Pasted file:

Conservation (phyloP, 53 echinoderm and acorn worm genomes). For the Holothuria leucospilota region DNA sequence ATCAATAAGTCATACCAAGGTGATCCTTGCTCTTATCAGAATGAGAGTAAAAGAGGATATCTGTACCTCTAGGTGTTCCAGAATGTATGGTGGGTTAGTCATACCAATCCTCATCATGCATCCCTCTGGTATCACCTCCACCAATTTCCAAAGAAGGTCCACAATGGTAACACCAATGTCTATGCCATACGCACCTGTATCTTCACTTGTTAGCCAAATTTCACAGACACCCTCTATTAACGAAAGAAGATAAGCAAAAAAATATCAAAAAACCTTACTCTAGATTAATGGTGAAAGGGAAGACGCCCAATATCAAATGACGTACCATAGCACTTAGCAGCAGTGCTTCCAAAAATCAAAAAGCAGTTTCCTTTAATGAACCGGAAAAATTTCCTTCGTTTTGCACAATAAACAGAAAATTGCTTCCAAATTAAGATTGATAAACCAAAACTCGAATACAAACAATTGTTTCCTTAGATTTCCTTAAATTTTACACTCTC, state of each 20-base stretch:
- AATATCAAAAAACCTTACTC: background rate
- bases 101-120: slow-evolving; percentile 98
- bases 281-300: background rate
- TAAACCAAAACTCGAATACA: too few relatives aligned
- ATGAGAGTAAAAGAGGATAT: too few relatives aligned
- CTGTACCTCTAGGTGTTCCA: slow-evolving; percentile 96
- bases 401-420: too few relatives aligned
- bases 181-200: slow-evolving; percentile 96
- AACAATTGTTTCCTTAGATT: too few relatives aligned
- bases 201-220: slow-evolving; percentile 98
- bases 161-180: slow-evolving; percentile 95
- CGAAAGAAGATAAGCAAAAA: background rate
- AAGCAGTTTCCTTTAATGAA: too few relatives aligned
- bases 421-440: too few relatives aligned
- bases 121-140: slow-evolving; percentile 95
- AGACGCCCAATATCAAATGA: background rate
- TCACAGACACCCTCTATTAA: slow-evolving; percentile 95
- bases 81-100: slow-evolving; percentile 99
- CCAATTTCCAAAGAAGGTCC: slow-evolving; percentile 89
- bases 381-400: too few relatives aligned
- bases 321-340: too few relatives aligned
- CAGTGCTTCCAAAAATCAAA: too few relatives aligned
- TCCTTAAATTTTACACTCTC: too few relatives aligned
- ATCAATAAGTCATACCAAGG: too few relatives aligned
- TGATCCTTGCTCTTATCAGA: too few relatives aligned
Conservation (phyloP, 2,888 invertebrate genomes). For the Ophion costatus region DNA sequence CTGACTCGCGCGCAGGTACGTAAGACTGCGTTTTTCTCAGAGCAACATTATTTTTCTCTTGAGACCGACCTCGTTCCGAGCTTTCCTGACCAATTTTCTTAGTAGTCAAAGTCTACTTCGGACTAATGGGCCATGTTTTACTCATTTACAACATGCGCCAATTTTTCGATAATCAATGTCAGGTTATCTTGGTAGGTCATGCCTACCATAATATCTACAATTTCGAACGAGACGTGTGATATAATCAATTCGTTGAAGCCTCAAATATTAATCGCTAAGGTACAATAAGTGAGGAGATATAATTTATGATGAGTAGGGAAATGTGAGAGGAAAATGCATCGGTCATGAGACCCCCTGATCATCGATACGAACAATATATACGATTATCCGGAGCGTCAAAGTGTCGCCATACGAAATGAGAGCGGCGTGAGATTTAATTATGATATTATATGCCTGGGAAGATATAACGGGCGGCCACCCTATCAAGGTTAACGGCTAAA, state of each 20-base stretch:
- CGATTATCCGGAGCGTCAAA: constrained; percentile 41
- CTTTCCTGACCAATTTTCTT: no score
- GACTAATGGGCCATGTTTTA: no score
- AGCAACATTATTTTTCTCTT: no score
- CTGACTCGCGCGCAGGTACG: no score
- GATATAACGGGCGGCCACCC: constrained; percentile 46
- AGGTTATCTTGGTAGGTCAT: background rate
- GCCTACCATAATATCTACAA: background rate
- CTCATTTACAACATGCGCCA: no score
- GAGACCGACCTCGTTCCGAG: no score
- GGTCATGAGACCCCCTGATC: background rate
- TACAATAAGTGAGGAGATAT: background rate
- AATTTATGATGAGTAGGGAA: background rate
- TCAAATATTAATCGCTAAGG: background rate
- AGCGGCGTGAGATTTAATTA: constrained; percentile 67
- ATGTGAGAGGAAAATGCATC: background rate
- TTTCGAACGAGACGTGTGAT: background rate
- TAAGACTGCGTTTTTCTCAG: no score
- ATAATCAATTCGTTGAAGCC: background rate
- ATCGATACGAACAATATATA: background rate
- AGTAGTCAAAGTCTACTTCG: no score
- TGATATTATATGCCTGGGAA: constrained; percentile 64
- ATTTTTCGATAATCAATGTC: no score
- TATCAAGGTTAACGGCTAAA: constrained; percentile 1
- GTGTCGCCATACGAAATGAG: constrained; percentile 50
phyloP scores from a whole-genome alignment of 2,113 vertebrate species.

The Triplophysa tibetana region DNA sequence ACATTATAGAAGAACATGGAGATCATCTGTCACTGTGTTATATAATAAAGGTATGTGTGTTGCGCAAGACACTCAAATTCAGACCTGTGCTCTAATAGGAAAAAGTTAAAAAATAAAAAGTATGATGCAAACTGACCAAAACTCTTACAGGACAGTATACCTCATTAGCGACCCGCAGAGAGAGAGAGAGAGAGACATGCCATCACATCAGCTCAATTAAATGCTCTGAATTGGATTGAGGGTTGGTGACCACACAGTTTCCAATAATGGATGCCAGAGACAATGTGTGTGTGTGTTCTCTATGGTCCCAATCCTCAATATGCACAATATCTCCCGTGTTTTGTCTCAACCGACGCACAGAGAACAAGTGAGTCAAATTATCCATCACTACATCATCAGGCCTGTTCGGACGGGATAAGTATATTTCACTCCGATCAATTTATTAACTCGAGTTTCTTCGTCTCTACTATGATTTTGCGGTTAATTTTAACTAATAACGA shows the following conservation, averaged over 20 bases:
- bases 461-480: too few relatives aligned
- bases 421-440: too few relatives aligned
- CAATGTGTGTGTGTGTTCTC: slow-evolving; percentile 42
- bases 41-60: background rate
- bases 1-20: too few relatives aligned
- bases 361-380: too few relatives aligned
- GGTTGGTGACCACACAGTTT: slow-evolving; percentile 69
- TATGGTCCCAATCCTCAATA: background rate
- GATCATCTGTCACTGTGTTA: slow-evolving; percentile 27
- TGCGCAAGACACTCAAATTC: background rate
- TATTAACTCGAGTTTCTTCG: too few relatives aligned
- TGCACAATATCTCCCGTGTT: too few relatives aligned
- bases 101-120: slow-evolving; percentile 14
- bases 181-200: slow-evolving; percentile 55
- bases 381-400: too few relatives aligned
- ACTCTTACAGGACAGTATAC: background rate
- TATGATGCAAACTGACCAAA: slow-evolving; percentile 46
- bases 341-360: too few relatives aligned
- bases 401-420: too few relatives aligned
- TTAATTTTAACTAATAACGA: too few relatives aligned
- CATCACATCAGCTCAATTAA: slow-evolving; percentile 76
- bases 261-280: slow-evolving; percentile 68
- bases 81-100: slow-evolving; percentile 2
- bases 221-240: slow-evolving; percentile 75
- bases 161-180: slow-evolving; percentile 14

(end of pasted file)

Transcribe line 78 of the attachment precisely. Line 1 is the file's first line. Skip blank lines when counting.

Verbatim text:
- bases 221-240: slow-evolving; percentile 75